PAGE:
Susan Sheppard, noted poet, author, artist and creator of the Haunted Parkersburg Ghost Tours, died at her home on Monday, April 19, 2021, after a brief but courageous battle with cancer.
She was born July 1, 1955, in Clarksburg, WV, a daughter of the late George Warren Friend and Gwendolyn Noreen (Chapman) Friend.
She grew up in West Union, WV, before moving to Parkersburg in 1974.
A graduate of Doddridge County High School, Susan also attended WVU-Parkersburg, the University of Charleston, the University of Pittsburgh, and Warren Wilson College in Swannanoa, NC.
(More details about Susan’s life and work was found in the upcoming April 24/25 edition of The Parkersburg News and Sentinel.)
Over the years, she also studied with Gwendolyn Brooks, a Pulitzer Prize-winning poet; noted local portrait artist Dorothy Decker; and many other poets and writers.
Susan entered and won many awards over the years from West Virginia Writers, an organization she helped to create.
Susan wrote the book and designed the original cards for use with her past-life divinatory tool, called “The Phoenix Cards,” that was published in 1990. The book and cards have been translated into several different languages and have sold more than 65,000 copies worldwide.
While living in Pittsburgh in the late 1980s, Susan was active in the local poetry scene there. That’s where she befriended fellow writer Yun Wang, who recently gathered some of Susan’s poetry into a collection that will be published later this year, called “Glamoury.”
Shortly after moving back to West Virginia from Pittsburgh in 1990, Susan was hired by KDKA-TV in Pittsburgh to do astrological forecasts, which were presented on the station’s morning show. She was also the astrologer for “Seventeen” magazine for more than a year.
For nearly 20 years, she appeared on WTAP’s “Daybreak” show, doing monthly astrology forecasts.
In the 1990s, Susan started researching and presenting talks about hauntings and the history of downtown Parkersburg and the surrounding areas. Eventually, these talks evolved into the “Haunted Parkersburg Walking Tours,” which she and her helpers presented on weekends during the Halloween season for the past 25 years.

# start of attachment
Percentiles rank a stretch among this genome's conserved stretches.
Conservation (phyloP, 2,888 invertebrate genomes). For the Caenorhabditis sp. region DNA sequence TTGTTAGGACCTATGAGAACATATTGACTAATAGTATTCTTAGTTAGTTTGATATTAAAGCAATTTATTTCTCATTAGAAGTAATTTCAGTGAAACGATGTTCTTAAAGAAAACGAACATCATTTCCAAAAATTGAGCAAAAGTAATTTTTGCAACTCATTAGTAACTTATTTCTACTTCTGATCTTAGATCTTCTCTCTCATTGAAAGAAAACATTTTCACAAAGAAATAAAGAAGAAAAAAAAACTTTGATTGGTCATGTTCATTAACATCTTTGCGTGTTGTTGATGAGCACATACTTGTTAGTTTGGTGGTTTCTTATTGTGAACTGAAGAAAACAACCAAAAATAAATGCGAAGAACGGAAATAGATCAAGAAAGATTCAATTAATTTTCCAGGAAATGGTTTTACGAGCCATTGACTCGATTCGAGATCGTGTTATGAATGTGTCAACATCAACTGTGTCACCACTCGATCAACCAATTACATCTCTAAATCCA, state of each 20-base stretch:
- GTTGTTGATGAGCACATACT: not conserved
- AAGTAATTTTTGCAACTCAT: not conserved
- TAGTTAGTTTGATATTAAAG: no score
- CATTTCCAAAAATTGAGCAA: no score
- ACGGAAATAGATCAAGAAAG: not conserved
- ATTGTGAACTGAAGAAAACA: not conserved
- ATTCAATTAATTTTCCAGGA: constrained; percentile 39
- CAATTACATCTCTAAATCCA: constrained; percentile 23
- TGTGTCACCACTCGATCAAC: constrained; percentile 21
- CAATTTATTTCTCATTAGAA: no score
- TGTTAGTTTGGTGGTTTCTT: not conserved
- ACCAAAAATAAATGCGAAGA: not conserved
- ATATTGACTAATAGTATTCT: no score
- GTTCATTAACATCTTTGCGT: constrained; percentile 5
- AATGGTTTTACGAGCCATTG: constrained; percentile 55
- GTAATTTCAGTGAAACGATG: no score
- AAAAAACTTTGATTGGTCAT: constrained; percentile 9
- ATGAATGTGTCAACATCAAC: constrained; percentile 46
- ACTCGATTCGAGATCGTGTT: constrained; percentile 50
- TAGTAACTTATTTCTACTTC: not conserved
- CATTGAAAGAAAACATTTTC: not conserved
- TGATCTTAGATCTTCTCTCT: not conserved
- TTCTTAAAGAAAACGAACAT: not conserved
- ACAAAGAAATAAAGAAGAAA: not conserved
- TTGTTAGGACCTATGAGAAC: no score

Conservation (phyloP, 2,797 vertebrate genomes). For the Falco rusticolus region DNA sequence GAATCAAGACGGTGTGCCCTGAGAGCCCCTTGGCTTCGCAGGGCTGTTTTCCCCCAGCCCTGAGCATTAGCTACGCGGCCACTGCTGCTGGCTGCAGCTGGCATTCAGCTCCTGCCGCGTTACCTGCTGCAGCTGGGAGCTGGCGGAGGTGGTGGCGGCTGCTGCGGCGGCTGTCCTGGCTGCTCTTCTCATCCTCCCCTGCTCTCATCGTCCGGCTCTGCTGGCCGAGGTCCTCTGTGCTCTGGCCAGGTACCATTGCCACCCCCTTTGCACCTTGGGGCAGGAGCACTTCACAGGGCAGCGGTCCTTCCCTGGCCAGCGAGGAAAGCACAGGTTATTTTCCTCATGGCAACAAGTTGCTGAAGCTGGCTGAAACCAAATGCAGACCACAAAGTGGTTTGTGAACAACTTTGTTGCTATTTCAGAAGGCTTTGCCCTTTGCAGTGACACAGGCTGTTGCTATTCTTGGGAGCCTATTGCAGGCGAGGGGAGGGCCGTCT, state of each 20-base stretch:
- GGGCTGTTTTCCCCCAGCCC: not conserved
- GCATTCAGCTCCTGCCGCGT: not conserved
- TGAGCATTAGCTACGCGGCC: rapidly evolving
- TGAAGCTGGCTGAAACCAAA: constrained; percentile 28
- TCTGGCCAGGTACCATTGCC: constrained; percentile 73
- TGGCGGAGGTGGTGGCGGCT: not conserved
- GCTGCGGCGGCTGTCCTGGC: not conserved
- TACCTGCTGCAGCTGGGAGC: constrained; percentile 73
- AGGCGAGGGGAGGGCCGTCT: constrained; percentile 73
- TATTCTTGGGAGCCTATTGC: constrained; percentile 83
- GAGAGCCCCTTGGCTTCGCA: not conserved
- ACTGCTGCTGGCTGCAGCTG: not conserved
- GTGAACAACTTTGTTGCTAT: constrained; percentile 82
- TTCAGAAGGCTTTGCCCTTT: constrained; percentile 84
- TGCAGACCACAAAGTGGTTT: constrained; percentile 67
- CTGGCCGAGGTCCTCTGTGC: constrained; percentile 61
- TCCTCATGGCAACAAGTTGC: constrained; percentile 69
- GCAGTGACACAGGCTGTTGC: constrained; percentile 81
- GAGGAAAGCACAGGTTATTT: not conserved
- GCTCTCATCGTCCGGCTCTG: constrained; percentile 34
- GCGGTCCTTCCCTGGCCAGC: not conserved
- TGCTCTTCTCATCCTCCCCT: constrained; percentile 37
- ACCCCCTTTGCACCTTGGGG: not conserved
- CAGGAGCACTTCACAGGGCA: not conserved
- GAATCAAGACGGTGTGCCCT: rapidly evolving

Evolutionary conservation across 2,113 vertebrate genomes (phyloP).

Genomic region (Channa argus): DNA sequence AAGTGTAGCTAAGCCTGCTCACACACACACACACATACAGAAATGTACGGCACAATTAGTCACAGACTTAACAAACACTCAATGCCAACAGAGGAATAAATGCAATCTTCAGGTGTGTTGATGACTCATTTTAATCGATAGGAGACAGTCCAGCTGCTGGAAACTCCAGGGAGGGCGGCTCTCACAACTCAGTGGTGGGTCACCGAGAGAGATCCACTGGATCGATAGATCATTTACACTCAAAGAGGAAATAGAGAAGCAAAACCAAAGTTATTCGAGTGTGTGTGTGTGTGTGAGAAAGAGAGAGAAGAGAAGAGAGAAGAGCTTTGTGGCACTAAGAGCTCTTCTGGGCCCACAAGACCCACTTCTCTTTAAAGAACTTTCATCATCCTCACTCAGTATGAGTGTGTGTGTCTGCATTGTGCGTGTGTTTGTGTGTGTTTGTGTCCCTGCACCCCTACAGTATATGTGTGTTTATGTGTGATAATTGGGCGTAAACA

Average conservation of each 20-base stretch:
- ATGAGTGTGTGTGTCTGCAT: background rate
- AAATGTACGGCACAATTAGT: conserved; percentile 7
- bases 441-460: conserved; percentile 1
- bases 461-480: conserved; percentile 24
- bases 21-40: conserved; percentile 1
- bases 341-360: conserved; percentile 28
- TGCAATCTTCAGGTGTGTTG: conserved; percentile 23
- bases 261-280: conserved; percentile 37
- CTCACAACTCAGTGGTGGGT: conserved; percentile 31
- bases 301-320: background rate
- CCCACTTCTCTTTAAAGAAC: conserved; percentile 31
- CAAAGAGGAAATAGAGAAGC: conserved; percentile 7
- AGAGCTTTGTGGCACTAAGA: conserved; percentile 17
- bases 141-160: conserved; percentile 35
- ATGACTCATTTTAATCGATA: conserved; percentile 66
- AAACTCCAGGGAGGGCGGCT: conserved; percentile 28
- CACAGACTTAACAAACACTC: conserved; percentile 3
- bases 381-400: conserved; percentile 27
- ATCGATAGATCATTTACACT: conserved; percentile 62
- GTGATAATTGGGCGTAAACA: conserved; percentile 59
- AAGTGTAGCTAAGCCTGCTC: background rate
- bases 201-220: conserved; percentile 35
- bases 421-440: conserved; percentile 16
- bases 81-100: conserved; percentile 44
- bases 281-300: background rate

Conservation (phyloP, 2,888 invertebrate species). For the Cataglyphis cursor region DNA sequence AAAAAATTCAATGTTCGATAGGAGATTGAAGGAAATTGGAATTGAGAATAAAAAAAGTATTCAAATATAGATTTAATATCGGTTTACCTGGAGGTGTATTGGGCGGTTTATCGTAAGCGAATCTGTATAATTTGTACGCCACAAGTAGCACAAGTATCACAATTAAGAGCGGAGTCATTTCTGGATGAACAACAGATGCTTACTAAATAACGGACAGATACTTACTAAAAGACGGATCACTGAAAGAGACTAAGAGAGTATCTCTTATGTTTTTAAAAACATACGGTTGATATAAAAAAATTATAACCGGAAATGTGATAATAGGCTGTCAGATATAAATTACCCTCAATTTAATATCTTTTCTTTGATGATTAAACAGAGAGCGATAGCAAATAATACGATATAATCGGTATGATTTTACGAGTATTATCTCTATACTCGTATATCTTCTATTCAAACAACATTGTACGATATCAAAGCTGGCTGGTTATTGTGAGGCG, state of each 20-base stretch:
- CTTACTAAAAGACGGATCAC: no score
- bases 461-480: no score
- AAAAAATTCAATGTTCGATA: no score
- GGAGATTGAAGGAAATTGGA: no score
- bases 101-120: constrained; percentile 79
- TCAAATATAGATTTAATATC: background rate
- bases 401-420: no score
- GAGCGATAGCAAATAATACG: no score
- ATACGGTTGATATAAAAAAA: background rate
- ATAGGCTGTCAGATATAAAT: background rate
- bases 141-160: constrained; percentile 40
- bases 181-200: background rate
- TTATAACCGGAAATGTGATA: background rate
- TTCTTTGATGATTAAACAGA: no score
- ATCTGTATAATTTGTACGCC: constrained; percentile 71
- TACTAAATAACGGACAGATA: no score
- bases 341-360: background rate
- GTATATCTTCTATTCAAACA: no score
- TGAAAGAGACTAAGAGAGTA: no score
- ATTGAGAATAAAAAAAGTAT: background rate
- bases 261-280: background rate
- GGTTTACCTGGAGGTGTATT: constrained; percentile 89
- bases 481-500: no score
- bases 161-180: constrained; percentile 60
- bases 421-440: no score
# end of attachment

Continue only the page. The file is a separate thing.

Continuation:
Susan’s Tours became some of the most popular in the US, according to several websites that rank them. She also appeared on many nationally-broadcast TV shows about the hauntings in the Mid-Ohio Valley on the Travel Channel, Syfy Channel and others.
The “creation” of which she was proudest, was her daughter, Scarlet, who was born in 1991. Scarlet carries on Susan’s creativity and passion and has been a part of the Haunted Parkersburg Ghost Tours since she was very small. Susan’s oil painting of Scarlet, standing on the steps at the New Orleans home of author Anne Rice, is a warm display of Susan’s love for her daughter.
Susan battled many crippling auto-immune symptoms which went mostly undiagnosed and untreated despite her efforts to find their root cause. It is remarkable that she accomplished as much as she did with so little energy, but sad that her health kept her from accomplishing even more of her dreams.
She is survived by her daughter, Scarlet Sheppard, of Arcadia, CA; brother James (Janet) and their son Tyler, of West Union; sister Carla (David) Marks, their son Ryan, and Ryan’s son, Ethan, all of South Point, OH; brother Christopher of Parkersburg; uncle W.P. Chapman, Jr., of Cairo, WV; aunt Sandra (Don) Sandy of Parkersburg and many other cousins.
She is also survived by her close friend, Brady Young; her life long best friend, Regina (Ball) Metzger of Georgia, who was with her when she passed; and her former husband, Roger Sheppard (Anna), of Davisville.
In addition to her parents, she was preceded in death by other relatives in the West Union and Cairo areas
Susan’s family would like to thank fellow poet and friend, Sherrell Wigal, for her help in the last few months, along with Lynn Feick Stone, Becky Sheehy and her daughter Jenny, and Susan’s recent caregivers Shantel Gainer, Kim Wilson, Arlene Woodfin and the folks at Amedisys Home Health.
To honor Susan and celebrate her life, the public was invited to a New Orleans-style memorial walk beginning at 3 p.m. Sunday, April 25. Wear your spooky Sunday best (with comfortable shoes!) Social distancing and protective masks are encouraged.
Rain and shine, the walk started at Bicentennial Park near the Blennerhassett Hotel and proceeded up Market Street to 9th Street. It then turn west for one block and then north on Juliana Street. The walk ended at the gates of Riverview Cemetery. There, folks were invited to share memories and leave mementos (flowers, notes, etc) behind.